BALTIMORE (WJZ)—A split verdict in the trial for a man accused of slashing his young relatives’ throats. Convicted of conspiracy but cleared of murder charges, Policarpio Espinoza Perez could still spend his life behind bars.
Mike Hellgren has more on the jury’s decision.
Jurors did not believe Espinoza Perez killed his young relatives but that he knew of the brutal plot.
Pictures of the three victims’ smiling faces belie their brutal deaths. Eight-year-old Lucera Espinoza, her 9-year-old brother Ricardo, and their 10-year-old cousin Alexis Quezada were all nearly decapitated with a kitchen knife. The boys were beaten with a bat.
Memories of the murdered children haunt their father, who believes justice was not served almost nine years since that horrifying day he discovered their bodies.
“I don’t understand. I don’t understand. I don’t understand nothing,” said Ricardo Espinoza, victims’ father.
The case proved difficult to jurors, who could not come to agreement on first-degree murder charges but found Espinoza Perez not guilty of second-degree murder and guilty of three counts of conspiracy to commit murder, which carry a life prison sentence.
“We appreciate the jury’s hard work, and we are gratified by the outcome,” said State’s Attorney Gregg L. Bernstein.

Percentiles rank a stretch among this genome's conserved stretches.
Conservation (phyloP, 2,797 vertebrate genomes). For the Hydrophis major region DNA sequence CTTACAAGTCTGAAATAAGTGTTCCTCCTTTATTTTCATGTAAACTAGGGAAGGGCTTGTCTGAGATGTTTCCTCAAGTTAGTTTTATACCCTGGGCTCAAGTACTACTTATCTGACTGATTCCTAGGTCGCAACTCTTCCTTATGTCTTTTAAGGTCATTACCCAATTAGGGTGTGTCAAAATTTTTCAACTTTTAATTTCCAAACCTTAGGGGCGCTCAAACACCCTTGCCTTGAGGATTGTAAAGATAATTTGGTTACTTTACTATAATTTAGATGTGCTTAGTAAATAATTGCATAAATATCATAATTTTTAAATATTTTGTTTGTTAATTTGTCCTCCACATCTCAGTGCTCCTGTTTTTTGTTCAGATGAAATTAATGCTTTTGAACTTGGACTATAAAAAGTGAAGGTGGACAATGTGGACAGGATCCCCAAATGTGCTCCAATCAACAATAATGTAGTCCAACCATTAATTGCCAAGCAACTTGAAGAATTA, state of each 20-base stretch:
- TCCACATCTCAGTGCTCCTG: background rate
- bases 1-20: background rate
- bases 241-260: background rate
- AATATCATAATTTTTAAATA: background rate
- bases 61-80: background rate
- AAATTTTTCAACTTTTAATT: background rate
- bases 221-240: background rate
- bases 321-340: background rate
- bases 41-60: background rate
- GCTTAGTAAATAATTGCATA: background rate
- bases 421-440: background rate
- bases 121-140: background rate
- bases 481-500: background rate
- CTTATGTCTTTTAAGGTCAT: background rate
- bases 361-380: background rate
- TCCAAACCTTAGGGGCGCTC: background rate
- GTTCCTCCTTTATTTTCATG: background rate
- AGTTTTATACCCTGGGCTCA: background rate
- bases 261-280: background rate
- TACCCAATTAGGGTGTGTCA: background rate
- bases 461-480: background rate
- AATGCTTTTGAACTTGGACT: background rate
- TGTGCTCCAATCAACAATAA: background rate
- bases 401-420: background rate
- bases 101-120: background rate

The defense plans to appeal.
“They don’t believe he was in the apartment. They don’t believe he used a knife in any way. What conspiracy means is they believe he took part in, knew of and was part of what happened. Whether that means they thought he was acting as a lookout, whether they thought he was part of the plan, he’s crushed. He’s never once to me said anything other than ‘I’m innocent in this case. I’m innocent of these charges,’” said Nick Panteleakis, defense attorney. “He’s destroyed. He told me that after this he might just be giving up. Those were his words.”
This is the third trial in Baltimore’s most drawn out cases. The first jury was hung. A conviction in his second trial was overturned.
For the victims’ family, the case doesn’t bring closure, just more heartbreak.
The father of two of the children says jurors got it wrong and the real killer is still at large.
“I miss my life. I miss my family and everything,” said Ricardo Espinoza, victims’ father.
Though this is Espinoza Perez’s third trial, it’s the first without his co-defendant, another relative, Adan Canela.
Canela’s trial will start next week on April 1.
Espinoza Perez’s recorded statement that he was at the scene of the crime but Canela was the person who went inside the apartment was likely key for jurors.
“With the evidence that was put before them, I really think emotion did have a lot to do with the verdict that we got here today,” Panteleakis said.
The State’s Attorney declined to answer any questions, including if he had any plans to retry Espinoza Perez on the first-degree murder charge.
Prosecutors never developed a clear motive in the case, hinting at romantic jealousy among family members. In closing arguments, prosecutors said that it doesn’t matter why the children were killed only that the person who did it is punished.
Sentencing for Espinoza Perez is scheduled for April 29.